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Sweet are the uses of adversity ,
Which , like the toad , ugly and venomous ,
Wears yet a precious jewel in his head:
And this our life , exempt from public haunt,
Finds tongues in trees , books in the running
brooks,. Sermons in stones , and good in every thing. —Come, shall we go, and kill us venison? And yet it irks me , the poor dappled fools , Being native burgers of this desert city, Should, in their own confines, with forked heads, Have their round haunches gor'd.
Lord. Indeed, my lord, The melancholy Jaques grieves much at that; And in that kind swears you do more usurp Than doth your brother that hath banished you. To-day my lord of Amiens , and myself, Did steal behind him as he lay along Under an oak, whose antique root peeps out Upon the brook that brawls along this wood; To the which place a poor sequestered stag, That from the hunter's aim had ta'en a hurt, Did come to languish \ and, indeed, my lord, The wretched animal heav'd forth such groans That their discharge did stretch his leathern coat Almost to bursting ; and the big round tears CoursM one another down- his innocent nose In piteous chase; and thus the hairy fool, Much mark'd of the melancholy Jaques , Stood on th' extremest verge of the swift brook, Augmenting it with tears.
Duke. But what said Jaques? Did he not moralize this spectacle?
Lord. O yes, into a thousand similies; First, for his weeping in the needless stream; Poor deer , quoth he, thou mak'st a testament As worldlings do , giving thy sum of more To that which had too much. Then being alone , Left and abandon'd of his velvet friends: 'Tis right, quoth he , thus misery doth part The flux of company. Anon a careless herd ,
Full of the pasture,.jumps along by him ,
And nerer stays to greet him: Ay , quoth Jaques ,
Sweep on, you fat and greasy citizens,
Tis just the fashion: wherefore do you look
Upon that poor and broken bankrupt there?
Thus most invectively he pierceth, through
The body of the country , city, court,
Yea . >md of this our life, swearing that we
Are mere usurpers, tyrants , and what's worse 5„
To fright the animals, and to kill them up,
In their assign'd and native dwelling place.
Duke. And did you leave him .in .this contemn plation?
Iiord. We did, say lord, weeping and comment-ing Upon the sobbing deer.
Duke. Show me the place;
Lord. I'll bringjou to him straight..
C'H-A P. X.
Duke and Jaques..
Duke. \V Ht , how aow , Monsieur , what a
life is this , That your poor friends must woo your company? What? you look merrily.
Jaq. A fool, a fool;—I met a fool i' th' forest, A motley fool; a miserable varlet! . As 1 do live by food, I met a fool, Who laid, him down and bask'd him in the sun , . And.rail'd on lady Fortune in good terms, In good set terms , and yet a motley fool. Good morrow, fool, quoth I; No , Sir,quoth he , Call me not fool, till Heaven hath sent me fort une;.-. And then he drew a dial from his poak, And looking on it with lack lustre eye Says very wisely, It is ten o'clock s
Thus may we see tquoth he, how the world wags:
Jaq. O worthy fool! one that hath been a
so? The why is plain , as way to parish-church; He whom a fool does very wisely hit, Doth very foolishly ,.although he smart, Not to seem senseless of the bob. If not, The wise man's folly is anatomiz'd Even by thesquandering glances of a fool. West me in my motley, give me leave Tospeak my mind, and I will through and through Cleanse the foul body of th' infected world ,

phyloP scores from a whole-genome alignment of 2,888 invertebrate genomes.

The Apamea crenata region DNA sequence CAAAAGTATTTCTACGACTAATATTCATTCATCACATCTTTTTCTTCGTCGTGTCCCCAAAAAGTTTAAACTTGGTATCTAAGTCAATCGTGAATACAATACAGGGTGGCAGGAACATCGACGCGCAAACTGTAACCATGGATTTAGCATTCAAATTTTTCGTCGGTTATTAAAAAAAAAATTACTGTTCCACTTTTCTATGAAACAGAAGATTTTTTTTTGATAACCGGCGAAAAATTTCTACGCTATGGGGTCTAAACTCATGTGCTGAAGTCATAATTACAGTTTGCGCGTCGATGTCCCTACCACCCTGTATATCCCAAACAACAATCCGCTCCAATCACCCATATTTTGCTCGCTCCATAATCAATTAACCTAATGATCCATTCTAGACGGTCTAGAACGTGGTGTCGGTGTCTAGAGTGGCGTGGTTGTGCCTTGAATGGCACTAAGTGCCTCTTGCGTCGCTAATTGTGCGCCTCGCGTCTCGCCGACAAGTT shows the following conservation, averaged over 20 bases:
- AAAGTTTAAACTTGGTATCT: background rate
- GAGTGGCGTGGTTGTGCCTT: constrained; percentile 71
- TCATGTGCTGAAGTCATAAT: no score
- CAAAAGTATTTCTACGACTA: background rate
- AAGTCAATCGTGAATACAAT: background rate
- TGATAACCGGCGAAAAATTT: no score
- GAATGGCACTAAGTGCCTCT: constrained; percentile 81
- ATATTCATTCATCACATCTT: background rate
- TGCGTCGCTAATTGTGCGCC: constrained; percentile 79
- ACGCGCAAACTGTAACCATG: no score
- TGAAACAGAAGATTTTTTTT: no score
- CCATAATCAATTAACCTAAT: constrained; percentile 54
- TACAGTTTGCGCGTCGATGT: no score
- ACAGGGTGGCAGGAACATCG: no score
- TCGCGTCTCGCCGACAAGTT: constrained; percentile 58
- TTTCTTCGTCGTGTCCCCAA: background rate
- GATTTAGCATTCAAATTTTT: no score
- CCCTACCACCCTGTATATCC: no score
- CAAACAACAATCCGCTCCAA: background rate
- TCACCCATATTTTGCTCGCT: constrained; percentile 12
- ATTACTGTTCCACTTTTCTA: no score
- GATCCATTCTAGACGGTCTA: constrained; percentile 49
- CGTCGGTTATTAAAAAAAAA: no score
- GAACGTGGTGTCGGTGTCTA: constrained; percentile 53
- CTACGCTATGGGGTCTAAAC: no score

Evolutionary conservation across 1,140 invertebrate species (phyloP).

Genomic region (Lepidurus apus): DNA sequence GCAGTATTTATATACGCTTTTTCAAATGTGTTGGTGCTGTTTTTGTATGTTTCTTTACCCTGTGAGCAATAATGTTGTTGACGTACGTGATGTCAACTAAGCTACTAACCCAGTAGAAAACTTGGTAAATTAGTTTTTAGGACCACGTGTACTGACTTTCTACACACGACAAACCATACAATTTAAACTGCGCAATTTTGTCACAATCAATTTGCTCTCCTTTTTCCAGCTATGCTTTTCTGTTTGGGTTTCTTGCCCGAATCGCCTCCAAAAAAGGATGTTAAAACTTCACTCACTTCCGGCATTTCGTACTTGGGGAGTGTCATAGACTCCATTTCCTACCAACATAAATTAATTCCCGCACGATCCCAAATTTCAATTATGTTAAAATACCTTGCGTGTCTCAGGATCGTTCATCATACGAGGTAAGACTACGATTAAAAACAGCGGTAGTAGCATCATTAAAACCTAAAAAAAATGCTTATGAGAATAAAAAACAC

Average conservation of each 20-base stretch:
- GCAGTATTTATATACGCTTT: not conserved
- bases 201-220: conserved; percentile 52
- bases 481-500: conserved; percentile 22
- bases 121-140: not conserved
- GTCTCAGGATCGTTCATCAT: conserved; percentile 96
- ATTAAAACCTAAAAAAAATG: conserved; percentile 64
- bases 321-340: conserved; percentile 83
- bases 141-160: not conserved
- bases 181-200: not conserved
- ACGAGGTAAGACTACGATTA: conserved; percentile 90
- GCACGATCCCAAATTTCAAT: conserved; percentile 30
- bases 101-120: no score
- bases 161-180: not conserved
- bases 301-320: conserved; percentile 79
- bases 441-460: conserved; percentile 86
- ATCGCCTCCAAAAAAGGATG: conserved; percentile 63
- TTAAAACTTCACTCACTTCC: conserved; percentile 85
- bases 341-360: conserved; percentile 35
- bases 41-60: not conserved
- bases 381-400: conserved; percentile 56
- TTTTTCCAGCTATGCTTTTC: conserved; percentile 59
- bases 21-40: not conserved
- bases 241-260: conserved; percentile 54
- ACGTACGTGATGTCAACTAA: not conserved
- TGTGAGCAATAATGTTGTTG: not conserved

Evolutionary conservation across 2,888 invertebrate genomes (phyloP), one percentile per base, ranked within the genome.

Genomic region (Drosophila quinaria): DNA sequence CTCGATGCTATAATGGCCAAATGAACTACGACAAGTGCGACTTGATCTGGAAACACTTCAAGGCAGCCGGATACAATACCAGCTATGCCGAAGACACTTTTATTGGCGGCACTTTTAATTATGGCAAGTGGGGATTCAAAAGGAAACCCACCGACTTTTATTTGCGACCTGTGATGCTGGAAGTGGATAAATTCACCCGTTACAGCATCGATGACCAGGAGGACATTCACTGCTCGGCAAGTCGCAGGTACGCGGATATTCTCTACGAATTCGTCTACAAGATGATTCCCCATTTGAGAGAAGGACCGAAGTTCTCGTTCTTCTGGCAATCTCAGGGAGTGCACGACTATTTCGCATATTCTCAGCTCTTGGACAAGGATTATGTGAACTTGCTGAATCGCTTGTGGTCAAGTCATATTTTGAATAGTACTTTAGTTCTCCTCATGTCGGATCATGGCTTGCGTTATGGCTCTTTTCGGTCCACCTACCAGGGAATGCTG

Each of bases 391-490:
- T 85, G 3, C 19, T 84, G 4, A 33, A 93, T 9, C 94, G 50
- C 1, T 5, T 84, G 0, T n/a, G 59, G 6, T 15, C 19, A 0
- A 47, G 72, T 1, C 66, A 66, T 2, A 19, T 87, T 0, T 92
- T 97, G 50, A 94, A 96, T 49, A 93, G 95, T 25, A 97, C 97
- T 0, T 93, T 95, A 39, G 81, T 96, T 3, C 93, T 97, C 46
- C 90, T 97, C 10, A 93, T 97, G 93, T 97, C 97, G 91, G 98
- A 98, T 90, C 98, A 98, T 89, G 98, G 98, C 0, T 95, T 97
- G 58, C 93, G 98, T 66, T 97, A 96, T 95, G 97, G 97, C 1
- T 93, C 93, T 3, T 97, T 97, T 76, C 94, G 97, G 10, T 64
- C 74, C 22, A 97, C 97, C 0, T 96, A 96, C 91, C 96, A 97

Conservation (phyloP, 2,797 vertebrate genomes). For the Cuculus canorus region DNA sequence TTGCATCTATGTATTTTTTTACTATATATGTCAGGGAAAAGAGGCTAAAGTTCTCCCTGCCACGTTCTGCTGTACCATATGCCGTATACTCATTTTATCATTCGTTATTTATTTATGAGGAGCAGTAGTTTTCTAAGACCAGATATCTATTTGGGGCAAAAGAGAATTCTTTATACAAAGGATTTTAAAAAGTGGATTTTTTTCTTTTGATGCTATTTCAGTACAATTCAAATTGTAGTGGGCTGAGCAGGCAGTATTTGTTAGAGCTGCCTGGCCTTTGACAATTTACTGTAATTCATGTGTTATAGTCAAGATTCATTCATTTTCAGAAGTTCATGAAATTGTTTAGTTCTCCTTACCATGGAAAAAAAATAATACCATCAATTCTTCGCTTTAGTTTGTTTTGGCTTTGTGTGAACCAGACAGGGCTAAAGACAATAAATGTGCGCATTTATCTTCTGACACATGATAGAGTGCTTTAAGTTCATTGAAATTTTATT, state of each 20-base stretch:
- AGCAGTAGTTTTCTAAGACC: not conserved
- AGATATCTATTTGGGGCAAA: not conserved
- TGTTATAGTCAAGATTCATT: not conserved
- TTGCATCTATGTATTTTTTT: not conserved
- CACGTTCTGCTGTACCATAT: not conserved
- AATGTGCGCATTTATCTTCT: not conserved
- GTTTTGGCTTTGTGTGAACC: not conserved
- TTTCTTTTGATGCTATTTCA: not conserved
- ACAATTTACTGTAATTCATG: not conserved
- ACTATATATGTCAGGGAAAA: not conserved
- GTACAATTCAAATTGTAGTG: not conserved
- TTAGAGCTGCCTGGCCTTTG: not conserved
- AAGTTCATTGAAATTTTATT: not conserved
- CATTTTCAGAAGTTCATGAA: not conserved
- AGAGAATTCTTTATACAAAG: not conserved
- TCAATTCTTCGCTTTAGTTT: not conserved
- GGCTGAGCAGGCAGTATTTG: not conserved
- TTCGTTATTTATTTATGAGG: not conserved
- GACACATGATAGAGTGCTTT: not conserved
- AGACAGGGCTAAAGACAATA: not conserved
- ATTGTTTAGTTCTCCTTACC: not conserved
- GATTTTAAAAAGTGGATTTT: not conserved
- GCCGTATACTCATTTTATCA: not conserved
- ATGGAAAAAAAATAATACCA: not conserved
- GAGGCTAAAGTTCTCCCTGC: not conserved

If they will patiently receive ray medicine.
Duke. Fie on thee M can tell what thou would'st do.
Jaq. What, for a counter, would I do but good?
Duke. Most mischievous foul sin ,jin chiding sin j^. For thou thyself hast been a libertine,. And all th'embossed sores and headed evils r That thou with licence of free foot hast caught,, Wouldst thou disgorge into the general world.
Jaq. Why , who cries out on pride,
Chap. X I:
Ch. Just. -L am assur'd, if I be measur'd rightly ,.
P. Henry. Mo! might aprince of my great hopes-forget So great indignities you laid upon me? What! rate, rebuke, and roughly send to prison< Th' immediate heir of lingland! was this casy?; May this be wath'd in Lothe and lor gotten!;
Ch. Just. T then did use the person of your father; The image of his power lay then in me} And in th' administration of his law, While I was busy for the commonwealth Your highness pleased to forget my place , The majesty and pow'r of law and justice , The image of the king whom I presented; And struck me in my very seat of judgment; Whereon, as an offender to your father, I gave bold way to my authority; And did commit you. If the deed were ill, Be you contented , wearing now the garland , To have a son set "your decrees at nought: To pluck down justice from your awful bench , To trip the course of law, and blunt the sword That guards the peace and safety of your person: Kay more , to spurn at your most royal image , And mock your working in a second body. Question your royal thoughts,make the case your's; Be now the father , and propose a son: Hear your own dignity so much profan'd; See your most dreadful.law so loosely slighted; Behold yourself so by a son disdained: And then imagine me taking your part, And in your pow'r so silencing your son. After this cold consid'rance , sentence me; "And , as you are a king , speak in your state , What I have done that misbecame my place, My; person , or my liege's sovereignly.
P. Henry. You are right, Justice , and you weigh this well: Therefore still bear the balance and the sword: And I do wish your honours may increase, Till you do live to see a son of mine Offend you , and obey you as I did: So shall I live to speak my father's words: Happy am I, that have a man so bold That dares do justice on my proper son , And no less happy, having such a son,, That would deliver up his greatness so